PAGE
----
It's frustrating to run out of power, when a cell phone dies in the middle of a call or a cordless drill loses its juice halfway through a home improvement project. In most situations, the consequences aren't enough to trigger widespread fear. But as consumers are urged to consider electric cars and plug-in hybrids, many are left to wonder: What happens when the car dies before reaching its destination? This problem is known as range anxiety, and car manufacturers are trying to alleviate its effects.
True, likely candidates for electric vehicles (EVs) have probably weighed all the pros and cons. Electric cars are most efficient for drivers who can make their regular commute without needing to charge en route. Opting for a plug-in hybrid, which operates primarily on the electric engine but features a gasoline-powered backup, can provide the sense of security that will help consumers get used to the idea of staying within range. The goal of a plug-in hybrid is to avoid using the gasoline engine, but it's there for the times when a driver strays beyond range or hits an unavoidable delay. The Chevy Volt, for example, can travel on gas about 350 miles (563.3 kilometers) beyond its maximum 35-mile (56.3-kilometer) electric range.
There are two major factors in range anxiety: General unfamiliarity with EVs, and the limits of the charging infrastructure. Automakers and energy researchers are working to alleviate both issues, with the help of millions of dollars in government spending.
EVs already help drivers manage range. For years, navigation systems have located gas stations, restaurants and other services, so EVs made simple additions to this familiar system. For example, the electric Ford Focus and Nissan Leaf show charging stations available near the planned route, and will advise the driver on the likelihood of making it to a destination.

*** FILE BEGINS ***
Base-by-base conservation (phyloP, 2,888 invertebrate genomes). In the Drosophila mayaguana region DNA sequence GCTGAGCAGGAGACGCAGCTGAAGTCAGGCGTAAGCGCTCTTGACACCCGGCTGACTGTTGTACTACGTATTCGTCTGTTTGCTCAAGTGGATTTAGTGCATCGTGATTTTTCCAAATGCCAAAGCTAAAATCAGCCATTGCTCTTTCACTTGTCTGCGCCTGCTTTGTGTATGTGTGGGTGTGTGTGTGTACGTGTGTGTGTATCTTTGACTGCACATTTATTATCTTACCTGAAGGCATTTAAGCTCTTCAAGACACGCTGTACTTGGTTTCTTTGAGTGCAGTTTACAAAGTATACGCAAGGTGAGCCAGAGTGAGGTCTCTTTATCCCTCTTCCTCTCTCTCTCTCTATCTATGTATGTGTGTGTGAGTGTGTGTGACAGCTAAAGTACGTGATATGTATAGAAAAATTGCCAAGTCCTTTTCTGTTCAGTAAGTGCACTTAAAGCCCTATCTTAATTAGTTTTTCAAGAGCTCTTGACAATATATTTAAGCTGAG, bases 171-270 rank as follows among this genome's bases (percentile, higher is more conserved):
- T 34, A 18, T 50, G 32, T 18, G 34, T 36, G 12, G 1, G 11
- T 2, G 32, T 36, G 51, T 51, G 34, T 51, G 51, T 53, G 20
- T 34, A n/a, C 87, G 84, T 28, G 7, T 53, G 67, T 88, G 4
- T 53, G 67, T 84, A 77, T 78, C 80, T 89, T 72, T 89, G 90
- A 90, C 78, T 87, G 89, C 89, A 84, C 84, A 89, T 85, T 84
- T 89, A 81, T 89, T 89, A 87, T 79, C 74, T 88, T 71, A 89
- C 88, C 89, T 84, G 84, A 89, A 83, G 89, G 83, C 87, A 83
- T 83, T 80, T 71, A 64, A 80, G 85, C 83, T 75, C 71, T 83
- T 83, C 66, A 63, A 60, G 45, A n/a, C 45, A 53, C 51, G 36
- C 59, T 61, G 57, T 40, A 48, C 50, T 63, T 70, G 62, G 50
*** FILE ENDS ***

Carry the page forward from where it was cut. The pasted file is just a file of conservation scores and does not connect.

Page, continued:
But what if these techniques aren't reassuring enough? Planning doesn't solve every problem, and though statistically, commuting on electric power is possible for most drivers, some trips are simply beyond range. The hybrid option is expected to help consumers become more comfortable with range. After all, every vehicle has range -- a conventional car can go only so far on a single tank of fuel -- but few people think of it that way. A typical car's range can be replenished anywhere there's a gas station. Until public charging stations become commonplace, many drivers might consider it too risky to buy an electric car.
Charging stations are becoming a more common sight in urban areas, but the process still has a long way to go, and there are disagreements among EV experts about EV use. Currently, there are an estimated 1,400 charging stations in the United States [source: Taub]. Public car charging station infrastructure is being treated as a necessity, with plans for increased access and convenience. However, Larry Nitz, the executive director of hybrid and electric powertrains for General Motors, has said that public charging stations are excessive, since most people will charge at home and at work. This carries the implication that EVs are designed primarily for commuting. Even if the statement was intended to ease public fear by suggesting electric cars are less inconvenient than most people think, it seems to disregard the needs of urban dwellers who can't charge nightly in the private garage of a single-family home. Despite such disagreements, it's generally agreed that the infrastructure will gradually make EVs easier to own; how soon and how much remain to be seen.
So, plug-in hybrids might be the best solution for consumers who are serious about going electric, but are concerned about making the investment. However, most EV manufacturers, energy experts and early EV adopters are betting that range anxiety might simply fade away as people become accustomed to the concept. According to the testimonials of people who use EVs for everyday tasks, another way to get over range anxiety is to simply drive one.